Here are a few predictions for the proposed series of Trump-Biden debates this fall. They will be the most watched debates in history, topping even the 84 million record set by Trump’s first encounter with Clinton in 2016. Each man will interrupt the other more than 80 times. There will be a lot of name calling. Biden will say that Trump is a liar who could bluff the blizzard off a chuck wagon, whose brains if they were made of dynamite wouldn’t be enough to blow his nose. Trump will insist Biden’s energy is the lowest energy in the history of energies, since our people started recording them, and everyone knows it. Politifact’s website will crash. The Washington Post list of Trump’s “false or misleading statements” will quadruple after 15 minutes. There will be at least one exchange in which the moderator says “Gentlemen!” and “Mr. President, Mr. Vice President [sic]!” after the two men argue over who would win in a fist fight.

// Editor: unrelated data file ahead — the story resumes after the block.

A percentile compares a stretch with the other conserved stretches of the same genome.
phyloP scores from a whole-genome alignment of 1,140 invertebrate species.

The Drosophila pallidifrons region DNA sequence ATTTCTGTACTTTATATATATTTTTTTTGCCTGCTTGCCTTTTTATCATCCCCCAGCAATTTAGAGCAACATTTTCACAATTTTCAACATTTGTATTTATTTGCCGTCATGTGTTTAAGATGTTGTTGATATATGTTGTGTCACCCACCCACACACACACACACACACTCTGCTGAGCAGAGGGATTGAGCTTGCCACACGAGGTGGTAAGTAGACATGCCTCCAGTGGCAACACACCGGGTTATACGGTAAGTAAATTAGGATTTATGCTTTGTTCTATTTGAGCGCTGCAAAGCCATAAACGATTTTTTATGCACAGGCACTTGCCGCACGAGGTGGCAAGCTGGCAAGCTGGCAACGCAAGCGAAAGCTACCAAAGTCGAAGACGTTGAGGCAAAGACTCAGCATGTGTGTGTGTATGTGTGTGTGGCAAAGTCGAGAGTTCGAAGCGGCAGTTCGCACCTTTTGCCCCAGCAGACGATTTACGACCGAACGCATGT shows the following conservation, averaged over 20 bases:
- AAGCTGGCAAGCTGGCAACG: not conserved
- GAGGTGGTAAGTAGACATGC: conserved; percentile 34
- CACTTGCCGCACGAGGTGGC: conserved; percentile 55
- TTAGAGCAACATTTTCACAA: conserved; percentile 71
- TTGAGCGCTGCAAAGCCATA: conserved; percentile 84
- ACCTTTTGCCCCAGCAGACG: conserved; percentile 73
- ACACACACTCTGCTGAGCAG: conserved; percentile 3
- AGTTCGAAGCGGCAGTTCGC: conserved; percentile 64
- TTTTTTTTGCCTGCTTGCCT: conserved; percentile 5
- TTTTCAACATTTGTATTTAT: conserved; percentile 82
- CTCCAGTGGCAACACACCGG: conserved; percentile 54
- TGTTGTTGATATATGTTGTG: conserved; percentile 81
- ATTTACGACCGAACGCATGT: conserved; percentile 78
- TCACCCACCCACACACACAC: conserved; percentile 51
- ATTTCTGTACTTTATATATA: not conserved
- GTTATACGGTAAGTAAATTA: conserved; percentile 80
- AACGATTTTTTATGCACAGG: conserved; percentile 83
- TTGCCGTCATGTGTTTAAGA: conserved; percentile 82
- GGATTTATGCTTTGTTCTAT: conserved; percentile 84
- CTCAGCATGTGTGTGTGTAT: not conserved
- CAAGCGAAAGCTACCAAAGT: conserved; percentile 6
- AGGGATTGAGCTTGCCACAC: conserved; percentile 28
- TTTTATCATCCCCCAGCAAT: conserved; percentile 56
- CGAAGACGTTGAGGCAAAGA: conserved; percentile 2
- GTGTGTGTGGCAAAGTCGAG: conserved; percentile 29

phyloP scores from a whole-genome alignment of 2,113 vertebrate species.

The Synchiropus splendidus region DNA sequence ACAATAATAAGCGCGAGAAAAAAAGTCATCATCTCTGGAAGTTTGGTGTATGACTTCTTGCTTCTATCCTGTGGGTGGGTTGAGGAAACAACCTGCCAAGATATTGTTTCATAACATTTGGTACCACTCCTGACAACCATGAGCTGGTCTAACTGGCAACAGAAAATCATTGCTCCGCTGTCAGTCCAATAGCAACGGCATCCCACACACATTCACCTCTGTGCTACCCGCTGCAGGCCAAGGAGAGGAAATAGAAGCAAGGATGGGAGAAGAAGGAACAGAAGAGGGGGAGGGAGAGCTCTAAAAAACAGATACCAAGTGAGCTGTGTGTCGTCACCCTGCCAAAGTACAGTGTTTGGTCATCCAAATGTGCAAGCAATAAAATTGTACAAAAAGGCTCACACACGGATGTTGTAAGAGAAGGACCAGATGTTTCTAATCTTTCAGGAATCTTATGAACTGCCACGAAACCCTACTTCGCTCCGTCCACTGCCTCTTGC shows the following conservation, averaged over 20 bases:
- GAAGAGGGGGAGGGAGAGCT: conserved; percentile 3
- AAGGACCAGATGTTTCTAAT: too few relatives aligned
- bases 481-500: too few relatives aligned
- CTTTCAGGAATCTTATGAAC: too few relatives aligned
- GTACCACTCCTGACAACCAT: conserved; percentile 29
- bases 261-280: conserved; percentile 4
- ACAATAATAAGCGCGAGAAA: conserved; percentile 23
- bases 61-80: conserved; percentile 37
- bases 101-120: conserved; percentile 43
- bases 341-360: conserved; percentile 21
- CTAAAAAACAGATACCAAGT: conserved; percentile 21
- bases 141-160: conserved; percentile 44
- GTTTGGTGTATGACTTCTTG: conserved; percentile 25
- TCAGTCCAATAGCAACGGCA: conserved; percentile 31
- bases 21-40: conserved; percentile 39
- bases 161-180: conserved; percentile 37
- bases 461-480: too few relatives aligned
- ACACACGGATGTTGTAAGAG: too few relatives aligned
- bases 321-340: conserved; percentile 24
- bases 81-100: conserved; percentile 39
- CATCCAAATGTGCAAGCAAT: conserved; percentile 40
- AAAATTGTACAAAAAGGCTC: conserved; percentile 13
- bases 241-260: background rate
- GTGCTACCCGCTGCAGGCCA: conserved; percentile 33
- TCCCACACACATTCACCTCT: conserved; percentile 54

A hundred million of us will all be glad it happened. Why? Not because it clarifies anything or helps us to make an informed decision about whether Trump or Biden is more qualified to hold the office of the presidency, but because this kind of shallow People magazine-level engagement with facts and issues is what American politics became long ago. Trump was simply the first to understand this and capitalize on it. There is no reason to think that he will be the only person to win the White House by running like he’s trying to beat the other contestants on a reality TV game show.